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Cognitive remediation improves cognition and good cognitive performance increases time to relapse – results of a 5 year catamnestic study in schizophrenia patients

  • Wolfgang Trapp1Email author,
  • Michael Landgrebe1,
  • Katharina Hoesl1,
  • Stefan Lautenbacher2,
  • Bernd Gallhofer3,
  • Wilfried Günther1 and
  • Goeran Hajak1
BMC Psychiatry201313:184

https://doi.org/10.1186/1471-244X-13-184

Received: 13 September 2012

Accepted: 28 June 2013

Published: 9 July 2013

Abstract

Background

Cognitive deficits are stable features of schizophrenia that are linked to functional outcome. Cognitive remediation approaches have been proven successful in ameliorating these deficits, although effect sizes vary considerably. Whether cognitive deficits are serious predictors of clinical outcome is less clear.

Methods

Sixty patients suffering from schizophrenia were included in our sample, thirty of them received computer-assisted cognitive training, and thirty received occupational therapy. For a subsample of 55 patients, who could be traced over a period of five years after the end of the cognitive remediation intervention, time until first relapse and time in psychosis were determined retrospectively from their medical records.

Results

Cognitive remediation significantly improved problem solving, memory and attention with high effect sizes. Employment status, a post test verbal memory performance measure and a measure of executive functioning outperformed all other measures in the prediction of time to relapse, while allocation to treatment group outperformed all other variables in the prediction of both cognitive measures.

Conclusions

Cognitive remediation of neurocognitive deficits thus makes sense in a twofold fashion: It enhances cognition directly and positively acts on clinical course indirectly via improved neurocognition.

Trial registration

German Clinical Trials Register: DRKS00004880

Keywords

Schizophrenia Cognition Cognitive remediation Outcome Prediction Clinical course

Background

In the last decades there has been growing interest in the topic of cognitive functioning in schizophrenia, starting from initial hints that cognitive deficits might be significant predictors of social and vocational functioning after (successful) treatment of psychotic symptoms. A huge number of studies were conducted to answer several key questions:

Do schizophrenia patients suffer from stable cognitive deficits?

A substantial number of studies - as summarized in several meta-analyses [13] - report stable deficits in many cognitive domains, such as attention, verbal and visual (working-) memory and executive functions. High effect sizes of 1.0 and above indicate robust impairments. There is empirical evidence that cognitive impairment can be also found before first onset [4] and in persons at risk for schizophrenia (children, siblings, parents of schizophrenia patients) [5, 6] while there is currently some debate about whether these cognitive deficits are specific enough to serve as diagnostic criteria for schizophrenia (see for example [7] vs. [8]).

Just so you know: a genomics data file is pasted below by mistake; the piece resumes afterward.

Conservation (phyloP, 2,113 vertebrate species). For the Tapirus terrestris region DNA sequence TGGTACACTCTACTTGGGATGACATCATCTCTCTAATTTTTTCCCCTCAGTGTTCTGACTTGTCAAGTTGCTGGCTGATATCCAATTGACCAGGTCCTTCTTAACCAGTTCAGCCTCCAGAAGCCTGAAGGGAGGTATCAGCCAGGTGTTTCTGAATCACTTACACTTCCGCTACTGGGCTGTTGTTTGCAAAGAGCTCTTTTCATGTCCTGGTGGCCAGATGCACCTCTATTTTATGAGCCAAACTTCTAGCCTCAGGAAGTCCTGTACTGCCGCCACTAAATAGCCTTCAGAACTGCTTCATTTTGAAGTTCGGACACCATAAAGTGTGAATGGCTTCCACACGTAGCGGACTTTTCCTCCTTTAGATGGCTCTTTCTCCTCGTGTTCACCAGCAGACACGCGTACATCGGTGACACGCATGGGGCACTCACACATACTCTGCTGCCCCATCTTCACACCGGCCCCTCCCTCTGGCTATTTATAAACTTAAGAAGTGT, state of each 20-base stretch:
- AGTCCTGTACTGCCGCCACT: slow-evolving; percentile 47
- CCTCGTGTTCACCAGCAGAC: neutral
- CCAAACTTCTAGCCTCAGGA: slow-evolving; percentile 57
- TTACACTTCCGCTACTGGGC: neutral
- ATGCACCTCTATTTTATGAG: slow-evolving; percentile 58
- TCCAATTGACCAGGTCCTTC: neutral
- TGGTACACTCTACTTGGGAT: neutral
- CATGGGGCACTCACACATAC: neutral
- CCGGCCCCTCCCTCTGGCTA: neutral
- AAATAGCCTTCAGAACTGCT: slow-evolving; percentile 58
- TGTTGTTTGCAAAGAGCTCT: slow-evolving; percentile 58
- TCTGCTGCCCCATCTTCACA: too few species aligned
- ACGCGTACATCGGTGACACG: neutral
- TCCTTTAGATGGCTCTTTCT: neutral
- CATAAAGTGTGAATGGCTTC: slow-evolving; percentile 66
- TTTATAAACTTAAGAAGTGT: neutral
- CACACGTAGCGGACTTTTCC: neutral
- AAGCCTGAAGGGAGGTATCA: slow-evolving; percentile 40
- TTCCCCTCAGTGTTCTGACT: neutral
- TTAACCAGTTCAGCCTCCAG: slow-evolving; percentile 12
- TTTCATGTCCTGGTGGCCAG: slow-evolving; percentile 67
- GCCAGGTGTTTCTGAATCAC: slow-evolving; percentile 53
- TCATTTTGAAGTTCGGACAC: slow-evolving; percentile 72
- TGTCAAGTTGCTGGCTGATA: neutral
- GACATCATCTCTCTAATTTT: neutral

Are cognitive deficits important?

Many studies have analyzed functional consequences of cognitive deficits and have found small to moderate correlations with functional outcome [911]: Cognitive performance seems to be linked to social skills, community functioning, social behavior, social problem solving [12] and even the probability of returning to work or school [13] regardless of potential moderator variables such as age, gender, inpatient status and illness chronicity. Even linkages to further clinical course of illness have been reported by some authors [1418], although predictive power was limited and there are several studies that could not find any significant relations with neurocognition [1921].

Is it possible to remediate neurocognitive deficits?

Three recent meta-analyses considering a huge number of patients have focused on the effects of cognitive remediation in schizophrenia [2224] reporting effect sizes for overall cognition of 0.38 to 0.45 with effect sizes of about the same for follow-up assessments. Cognitive remediation seems to be more effective when combined with psychiatric rehabilitation interventions and may boost the effects of other remediation programs. The authors agree in their estimation that the effect sizes are rather unaffected by age of the participants, use of computers, frequency and duration of training as well as type of control condition (active or treatment as usual). However, when cognitive remediation therapy is combined with adjunctive psychiatric rehabilitation and when social functioning is considered, strategy based training approaches appear to be superior to pure ‘drill and practice’ approaches [25].

In a former trial [26] we assessed the effects of computer-aided cognitive training using a very game-like and motivating software [27] in forty outpatients suffering from schizophrenia. Twenty of the participants received cognitive training; twenty received occupational therapy twice a week for ten weeks. Enhancing effects on executive functioning level and verbal memory as well as effects on positive and negative symptom levels could be found.